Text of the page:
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About dc11786

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    Which one are you?
  • Birthday 11/07/1986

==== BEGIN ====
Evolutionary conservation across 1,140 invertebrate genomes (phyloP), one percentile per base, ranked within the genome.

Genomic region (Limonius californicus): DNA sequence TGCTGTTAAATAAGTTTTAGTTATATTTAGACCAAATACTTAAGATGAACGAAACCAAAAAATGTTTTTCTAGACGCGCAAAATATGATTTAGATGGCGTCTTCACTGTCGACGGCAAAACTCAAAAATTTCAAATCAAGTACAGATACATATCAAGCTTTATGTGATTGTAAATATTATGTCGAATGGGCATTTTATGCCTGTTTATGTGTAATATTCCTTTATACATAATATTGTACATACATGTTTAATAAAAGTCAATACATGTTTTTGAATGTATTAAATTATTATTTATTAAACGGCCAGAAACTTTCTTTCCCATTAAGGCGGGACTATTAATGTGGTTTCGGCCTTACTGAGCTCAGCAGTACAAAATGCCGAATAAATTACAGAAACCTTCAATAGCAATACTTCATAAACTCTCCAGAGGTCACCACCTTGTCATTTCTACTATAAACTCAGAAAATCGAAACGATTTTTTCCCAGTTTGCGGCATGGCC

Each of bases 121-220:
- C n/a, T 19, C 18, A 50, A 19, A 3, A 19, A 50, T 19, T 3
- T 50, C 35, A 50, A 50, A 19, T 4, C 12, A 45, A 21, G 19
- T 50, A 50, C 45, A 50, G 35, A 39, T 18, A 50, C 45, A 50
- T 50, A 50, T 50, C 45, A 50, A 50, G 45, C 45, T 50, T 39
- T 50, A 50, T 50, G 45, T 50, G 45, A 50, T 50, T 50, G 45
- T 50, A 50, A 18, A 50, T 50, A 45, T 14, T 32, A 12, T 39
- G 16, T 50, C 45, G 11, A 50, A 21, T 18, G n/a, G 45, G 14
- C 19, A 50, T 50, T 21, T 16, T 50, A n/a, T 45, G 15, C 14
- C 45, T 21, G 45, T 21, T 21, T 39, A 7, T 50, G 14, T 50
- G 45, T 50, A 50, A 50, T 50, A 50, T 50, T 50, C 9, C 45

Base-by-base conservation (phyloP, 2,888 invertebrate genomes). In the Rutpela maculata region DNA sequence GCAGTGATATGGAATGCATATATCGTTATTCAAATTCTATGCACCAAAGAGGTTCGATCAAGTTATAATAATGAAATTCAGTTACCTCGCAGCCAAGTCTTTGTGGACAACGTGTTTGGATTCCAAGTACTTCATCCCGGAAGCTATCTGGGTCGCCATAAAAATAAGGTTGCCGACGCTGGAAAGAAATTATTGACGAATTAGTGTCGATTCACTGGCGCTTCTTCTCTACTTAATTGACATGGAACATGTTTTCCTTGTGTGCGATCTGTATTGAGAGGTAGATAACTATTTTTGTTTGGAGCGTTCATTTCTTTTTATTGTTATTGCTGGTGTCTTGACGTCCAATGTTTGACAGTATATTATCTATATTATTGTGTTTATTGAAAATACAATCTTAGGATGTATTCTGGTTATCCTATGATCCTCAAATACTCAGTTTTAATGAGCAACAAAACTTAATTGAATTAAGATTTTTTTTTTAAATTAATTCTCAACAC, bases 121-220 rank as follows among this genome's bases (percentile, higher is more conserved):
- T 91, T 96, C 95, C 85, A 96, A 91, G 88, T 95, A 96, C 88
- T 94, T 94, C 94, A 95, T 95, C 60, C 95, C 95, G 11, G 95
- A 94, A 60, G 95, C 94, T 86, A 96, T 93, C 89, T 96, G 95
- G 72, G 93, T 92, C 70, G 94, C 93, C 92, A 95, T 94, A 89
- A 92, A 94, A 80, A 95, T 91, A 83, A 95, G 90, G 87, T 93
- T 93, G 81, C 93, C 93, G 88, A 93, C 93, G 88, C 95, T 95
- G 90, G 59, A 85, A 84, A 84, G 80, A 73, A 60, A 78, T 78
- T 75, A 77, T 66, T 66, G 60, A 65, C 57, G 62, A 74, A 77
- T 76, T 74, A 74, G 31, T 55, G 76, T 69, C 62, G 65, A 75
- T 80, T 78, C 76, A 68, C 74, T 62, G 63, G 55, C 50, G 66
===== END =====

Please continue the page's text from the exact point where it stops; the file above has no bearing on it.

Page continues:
1. Sorry. I did write it as if Louie died in the fire. He lives, but, given what was going on (BB had died), it left a bad taste in some viewers that this was one of the last moments Louie was seen on the show. Louie died later in his sleep. I'm interested in the episodes from a research perspective. Addie Walsh was there in February at the latest. The news of her hiring was announced in January, and a December 1991 episode is credited to Mary Ryan Munisteri. When Walsh was hired, Munisteri had only been there 3 months, but it seems Walsh was using her team (Labine definitely and possibly Tolan). So Taggert was barely gone a year before they brought her back, which is interesting to me. The February 1992 material was alright. I'm not a big Trisha / Trucker fan. I think Noelle Beck does well with the material, but there is nothing that makes the material stand out to me. Malloy and the writing hint at some of Clay's shortcomings, but Nixon does it better in the full episode from 1993 (October 1993) when Ava questions Alex about the pictures of the Alden family. The dynamic between Clay and Alex is different; the Aldens preferred Alex the imposter over their true son, father, and husband. That tension could have been played for years. I thought Gwyn's speech about the divided Alden clan was interesting, but also highlighted the structural issues with LOVING. Over the years, the show had wittled itself down to just the Aldens, and, at this point, the Aldens aren't working for me. It's hard to get interested in the Carly/Michael/Paul stuff because I know its about to end. I don't blame LOVING for that; I blame watching DAYS in recent years with its delay between the announcement of a purge and the characters and stories leaving. I did like Ava stating she wanted Michael and Sandy to grow up together. That was a very real and honest moment. The first 1993 episode (the partial from September) was stronger than I expected. I think the cast does well with the material. Jessica Collins plays the stuff with Randolph Mantooth really well, and I think an Alex/Dinahlee friendship would have upset the establishment (mainly Ava) enough to cause tension. I thought they integrated Frankie well into the younger set without a dominant story, but I would like to see them do more with him as he acts mainly as a spoiler for his mother's romances except for the brief period Elise Neal appears as Janie. The second 1993 (the full one from 1993) is a mix for me. Some strong material with Alex and Ava dealing with Alex's lies. It was nice to Sandy, who was off the show for several years before Alex returned. Peluso also did a good job playing those scenes. It would have been easy to go over the top, but Ava seemed more hurt, and more dangerous, by playing it straight. The Coop/Casey scenes were strong. The Ally/Steffi scenes were very emotional and well developed. I felt genuinely sorry for both young women, which is rarely the case in modern soap. The Buck/Gwyn stuff is of little interest to me. Buck isn't the type of man I picture with Gwyn with other than for a roll in the hay. Also, the pregnancy element was a bit much for me. Nixon tries her best, but it doesn't work for me. I imagine it didn't work for her either as I'm pretty sure Gwyn and Buck were done shortly after this. The show was definitely losing something with Weatherly and Stewart's departures. With that said, I would haven't have killed off Casey. I would have had Casey fake his death as part of the sting (with Ally knowing the truth) and then bringing in a recast Coop for the funeral to comfort Ally. Then, when the truth comes out, I would have sent Casey to rehab to detox and brought back Casey just as Coop and Ally were getting close and Steffi realized she was pregnant from a one-night stand with Coop. Maybe I'm wrong, but I think Gwyn blamed Stacey for Rick going off the deep end. I think the kids went to Florida to live with the Donovans. Ava and Dinahlee were friends. They had a couple of capers together. One involved a dead body in the trunk of a car. I think Elizabeth Mitchell's final scenes as Dinahlee were with Ava, telling her she was pregnant (again) with Trucker's baby. Curtis pursued Stacey for a hot minute in the summer of 1983 or thought about it, but that was prior to Jack and Stacey. Given the Jack/Curtis/ Lily history, a Stacey/Curtis pairing would have been a good place to start when they brought Jack back from the dead. I think that Curtis might have claimed he had cared for her in the past during his confession of feelings, but I think that was just the writers writing something right that happened to have a historical basis despite a lack of actual knowledge if it was true or not.